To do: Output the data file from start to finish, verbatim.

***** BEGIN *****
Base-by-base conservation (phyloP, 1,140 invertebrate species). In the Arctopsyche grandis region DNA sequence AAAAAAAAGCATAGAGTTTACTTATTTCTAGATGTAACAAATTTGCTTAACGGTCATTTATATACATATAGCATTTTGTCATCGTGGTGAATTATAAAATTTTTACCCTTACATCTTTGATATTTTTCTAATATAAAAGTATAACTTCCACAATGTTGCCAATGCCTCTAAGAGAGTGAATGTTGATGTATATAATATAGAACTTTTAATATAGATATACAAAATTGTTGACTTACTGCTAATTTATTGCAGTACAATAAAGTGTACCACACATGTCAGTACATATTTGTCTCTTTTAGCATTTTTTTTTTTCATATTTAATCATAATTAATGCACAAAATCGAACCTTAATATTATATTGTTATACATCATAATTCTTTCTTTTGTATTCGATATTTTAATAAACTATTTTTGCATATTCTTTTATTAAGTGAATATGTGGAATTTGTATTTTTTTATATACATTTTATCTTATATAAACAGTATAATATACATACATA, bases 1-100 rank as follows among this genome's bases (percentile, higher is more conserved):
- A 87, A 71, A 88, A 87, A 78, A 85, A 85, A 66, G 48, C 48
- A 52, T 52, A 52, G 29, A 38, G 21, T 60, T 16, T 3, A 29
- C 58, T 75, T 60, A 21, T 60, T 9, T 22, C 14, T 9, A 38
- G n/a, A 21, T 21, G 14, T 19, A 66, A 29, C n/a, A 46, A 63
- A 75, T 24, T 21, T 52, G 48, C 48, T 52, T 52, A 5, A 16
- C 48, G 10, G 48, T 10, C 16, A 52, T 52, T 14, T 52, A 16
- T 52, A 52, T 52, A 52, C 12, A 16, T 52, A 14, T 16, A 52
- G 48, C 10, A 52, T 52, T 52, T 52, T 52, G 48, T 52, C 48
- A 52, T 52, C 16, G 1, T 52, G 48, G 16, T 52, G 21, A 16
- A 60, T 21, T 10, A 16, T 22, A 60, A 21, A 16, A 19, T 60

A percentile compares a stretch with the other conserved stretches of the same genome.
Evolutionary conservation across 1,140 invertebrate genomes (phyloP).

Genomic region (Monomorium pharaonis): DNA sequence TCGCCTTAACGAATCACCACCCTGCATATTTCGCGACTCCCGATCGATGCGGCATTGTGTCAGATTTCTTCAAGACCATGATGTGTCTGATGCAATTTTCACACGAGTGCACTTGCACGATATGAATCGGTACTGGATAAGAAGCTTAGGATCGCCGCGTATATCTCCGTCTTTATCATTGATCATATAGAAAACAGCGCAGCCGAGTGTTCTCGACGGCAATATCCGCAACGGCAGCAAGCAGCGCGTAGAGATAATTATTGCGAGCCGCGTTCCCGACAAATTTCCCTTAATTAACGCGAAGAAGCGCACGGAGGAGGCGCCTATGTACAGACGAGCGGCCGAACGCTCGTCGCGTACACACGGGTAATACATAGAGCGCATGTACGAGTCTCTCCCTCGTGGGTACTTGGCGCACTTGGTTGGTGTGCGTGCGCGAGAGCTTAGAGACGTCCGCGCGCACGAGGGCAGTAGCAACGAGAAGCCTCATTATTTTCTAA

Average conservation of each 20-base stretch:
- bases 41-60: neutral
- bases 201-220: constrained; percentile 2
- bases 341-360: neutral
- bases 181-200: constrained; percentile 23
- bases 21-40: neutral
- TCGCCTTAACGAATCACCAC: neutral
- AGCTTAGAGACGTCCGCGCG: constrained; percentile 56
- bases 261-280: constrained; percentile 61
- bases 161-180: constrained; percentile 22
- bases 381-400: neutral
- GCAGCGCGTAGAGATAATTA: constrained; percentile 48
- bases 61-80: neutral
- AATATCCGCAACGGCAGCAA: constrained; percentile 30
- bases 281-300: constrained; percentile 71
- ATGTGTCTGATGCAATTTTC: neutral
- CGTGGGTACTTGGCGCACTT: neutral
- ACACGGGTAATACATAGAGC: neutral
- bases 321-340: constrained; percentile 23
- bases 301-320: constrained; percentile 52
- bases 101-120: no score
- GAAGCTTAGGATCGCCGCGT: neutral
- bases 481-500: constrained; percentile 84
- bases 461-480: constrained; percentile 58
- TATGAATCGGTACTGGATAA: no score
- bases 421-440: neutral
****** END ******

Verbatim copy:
Base-by-base conservation (phyloP, 1,140 invertebrate species). In the Arctopsyche grandis region DNA sequence AAAAAAAAGCATAGAGTTTACTTATTTCTAGATGTAACAAATTTGCTTAACGGTCATTTATATACATATAGCATTTTGTCATCGTGGTGAATTATAAAATTTTTACCCTTACATCTTTGATATTTTTCTAATATAAAAGTATAACTTCCACAATGTTGCCAATGCCTCTAAGAGAGTGAATGTTGATGTATATAATATAGAACTTTTAATATAGATATACAAAATTGTTGACTTACTGCTAATTTATTGCAGTACAATAAAGTGTACCACACATGTCAGTACATATTTGTCTCTTTTAGCATTTTTTTTTTTCATATTTAATCATAATTAATGCACAAAATCGAACCTTAATATTATATTGTTATACATCATAATTCTTTCTTTTGTATTCGATATTTTAATAAACTATTTTTGCATATTCTTTTATTAAGTGAATATGTGGAATTTGTATTTTTTTATATACATTTTATCTTATATAAACAGTATAATATACATACATA, bases 1-100 rank as follows among this genome's bases (percentile, higher is more conserved):
- A 87, A 71, A 88, A 87, A 78, A 85, A 85, A 66, G 48, C 48
- A 52, T 52, A 52, G 29, A 38, G 21, T 60, T 16, T 3, A 29
- C 58, T 75, T 60, A 21, T 60, T 9, T 22, C 14, T 9, A 38
- G n/a, A 21, T 21, G 14, T 19, A 66, A 29, C n/a, A 46, A 63
- A 75, T 24, T 21, T 52, G 48, C 48, T 52, T 52, A 5, A 16
- C 48, G 10, G 48, T 10, C 16, A 52, T 52, T 14, T 52, A 16
- T 52, A 52, T 52, A 52, C 12, A 16, T 52, A 14, T 16, A 52
- G 48, C 10, A 52, T 52, T 52, T 52, T 52, G 48, T 52, C 48
- A 52, T 52, C 16, G 1, T 52, G 48, G 16, T 52, G 21, A 16
- A 60, T 21, T 10, A 16, T 22, A 60, A 21, A 16, A 19, T 60

A percentile compares a stretch with the other conserved stretches of the same genome.
Evolutionary conservation across 1,140 invertebrate genomes (phyloP).

Genomic region (Monomorium pharaonis): DNA sequence TCGCCTTAACGAATCACCACCCTGCATATTTCGCGACTCCCGATCGATGCGGCATTGTGTCAGATTTCTTCAAGACCATGATGTGTCTGATGCAATTTTCACACGAGTGCACTTGCACGATATGAATCGGTACTGGATAAGAAGCTTAGGATCGCCGCGTATATCTCCGTCTTTATCATTGATCATATAGAAAACAGCGCAGCCGAGTGTTCTCGACGGCAATATCCGCAACGGCAGCAAGCAGCGCGTAGAGATAATTATTGCGAGCCGCGTTCCCGACAAATTTCCCTTAATTAACGCGAAGAAGCGCACGGAGGAGGCGCCTATGTACAGACGAGCGGCCGAACGCTCGTCGCGTACACACGGGTAATACATAGAGCGCATGTACGAGTCTCTCCCTCGTGGGTACTTGGCGCACTTGGTTGGTGTGCGTGCGCGAGAGCTTAGAGACGTCCGCGCGCACGAGGGCAGTAGCAACGAGAAGCCTCATTATTTTCTAA

Average conservation of each 20-base stretch:
- bases 41-60: neutral
- bases 201-220: constrained; percentile 2
- bases 341-360: neutral
- bases 181-200: constrained; percentile 23
- bases 21-40: neutral
- TCGCCTTAACGAATCACCAC: neutral
- AGCTTAGAGACGTCCGCGCG: constrained; percentile 56
- bases 261-280: constrained; percentile 61
- bases 161-180: constrained; percentile 22
- bases 381-400: neutral
- GCAGCGCGTAGAGATAATTA: constrained; percentile 48
- bases 61-80: neutral
- AATATCCGCAACGGCAGCAA: constrained; percentile 30
- bases 281-300: constrained; percentile 71
- ATGTGTCTGATGCAATTTTC: neutral
- CGTGGGTACTTGGCGCACTT: neutral
- ACACGGGTAATACATAGAGC: neutral
- bases 321-340: constrained; percentile 23
- bases 301-320: constrained; percentile 52
- bases 101-120: no score
- GAAGCTTAGGATCGCCGCGT: neutral
- bases 481-500: constrained; percentile 84
- bases 461-480: constrained; percentile 58
- TATGAATCGGTACTGGATAA: no score
- bases 421-440: neutral